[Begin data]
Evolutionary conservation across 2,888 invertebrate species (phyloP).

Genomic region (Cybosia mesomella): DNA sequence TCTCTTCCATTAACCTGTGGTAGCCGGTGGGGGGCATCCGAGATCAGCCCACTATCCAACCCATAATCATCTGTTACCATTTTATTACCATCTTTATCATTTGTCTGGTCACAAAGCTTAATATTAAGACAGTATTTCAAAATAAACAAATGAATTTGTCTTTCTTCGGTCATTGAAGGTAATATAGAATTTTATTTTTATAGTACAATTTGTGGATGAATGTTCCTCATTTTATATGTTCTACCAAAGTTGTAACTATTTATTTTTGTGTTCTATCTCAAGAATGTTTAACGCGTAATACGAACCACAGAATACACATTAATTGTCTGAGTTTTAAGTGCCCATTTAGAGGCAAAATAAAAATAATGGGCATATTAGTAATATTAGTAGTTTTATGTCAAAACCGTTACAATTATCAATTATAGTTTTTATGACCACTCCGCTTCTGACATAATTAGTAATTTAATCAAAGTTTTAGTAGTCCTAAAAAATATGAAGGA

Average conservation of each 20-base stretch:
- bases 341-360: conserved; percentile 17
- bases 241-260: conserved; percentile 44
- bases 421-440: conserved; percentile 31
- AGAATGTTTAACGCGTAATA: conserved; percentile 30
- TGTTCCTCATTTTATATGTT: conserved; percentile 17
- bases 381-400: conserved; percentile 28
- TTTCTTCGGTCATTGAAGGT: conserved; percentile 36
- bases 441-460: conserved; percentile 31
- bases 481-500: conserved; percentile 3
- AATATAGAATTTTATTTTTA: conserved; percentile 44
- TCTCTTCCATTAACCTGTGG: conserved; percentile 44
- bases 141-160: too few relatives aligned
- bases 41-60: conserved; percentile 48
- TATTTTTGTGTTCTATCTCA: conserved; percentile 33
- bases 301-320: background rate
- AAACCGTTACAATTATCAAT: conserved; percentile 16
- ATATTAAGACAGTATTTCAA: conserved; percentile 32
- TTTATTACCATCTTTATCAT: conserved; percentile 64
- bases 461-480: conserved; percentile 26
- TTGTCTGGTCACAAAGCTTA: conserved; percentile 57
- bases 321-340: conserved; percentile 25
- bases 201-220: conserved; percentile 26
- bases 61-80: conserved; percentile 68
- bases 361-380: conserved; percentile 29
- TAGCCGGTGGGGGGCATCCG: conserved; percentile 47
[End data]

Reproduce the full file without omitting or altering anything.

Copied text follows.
Evolutionary conservation across 2,888 invertebrate species (phyloP).

Genomic region (Cybosia mesomella): DNA sequence TCTCTTCCATTAACCTGTGGTAGCCGGTGGGGGGCATCCGAGATCAGCCCACTATCCAACCCATAATCATCTGTTACCATTTTATTACCATCTTTATCATTTGTCTGGTCACAAAGCTTAATATTAAGACAGTATTTCAAAATAAACAAATGAATTTGTCTTTCTTCGGTCATTGAAGGTAATATAGAATTTTATTTTTATAGTACAATTTGTGGATGAATGTTCCTCATTTTATATGTTCTACCAAAGTTGTAACTATTTATTTTTGTGTTCTATCTCAAGAATGTTTAACGCGTAATACGAACCACAGAATACACATTAATTGTCTGAGTTTTAAGTGCCCATTTAGAGGCAAAATAAAAATAATGGGCATATTAGTAATATTAGTAGTTTTATGTCAAAACCGTTACAATTATCAATTATAGTTTTTATGACCACTCCGCTTCTGACATAATTAGTAATTTAATCAAAGTTTTAGTAGTCCTAAAAAATATGAAGGA

Average conservation of each 20-base stretch:
- bases 341-360: conserved; percentile 17
- bases 241-260: conserved; percentile 44
- bases 421-440: conserved; percentile 31
- AGAATGTTTAACGCGTAATA: conserved; percentile 30
- TGTTCCTCATTTTATATGTT: conserved; percentile 17
- bases 381-400: conserved; percentile 28
- TTTCTTCGGTCATTGAAGGT: conserved; percentile 36
- bases 441-460: conserved; percentile 31
- bases 481-500: conserved; percentile 3
- AATATAGAATTTTATTTTTA: conserved; percentile 44
- TCTCTTCCATTAACCTGTGG: conserved; percentile 44
- bases 141-160: too few relatives aligned
- bases 41-60: conserved; percentile 48
- TATTTTTGTGTTCTATCTCA: conserved; percentile 33
- bases 301-320: background rate
- AAACCGTTACAATTATCAAT: conserved; percentile 16
- ATATTAAGACAGTATTTCAA: conserved; percentile 32
- TTTATTACCATCTTTATCAT: conserved; percentile 64
- bases 461-480: conserved; percentile 26
- TTGTCTGGTCACAAAGCTTA: conserved; percentile 57
- bases 321-340: conserved; percentile 25
- bases 201-220: conserved; percentile 26
- bases 61-80: conserved; percentile 68
- bases 361-380: conserved; percentile 29
- TAGCCGGTGGGGGGCATCCG: conserved; percentile 47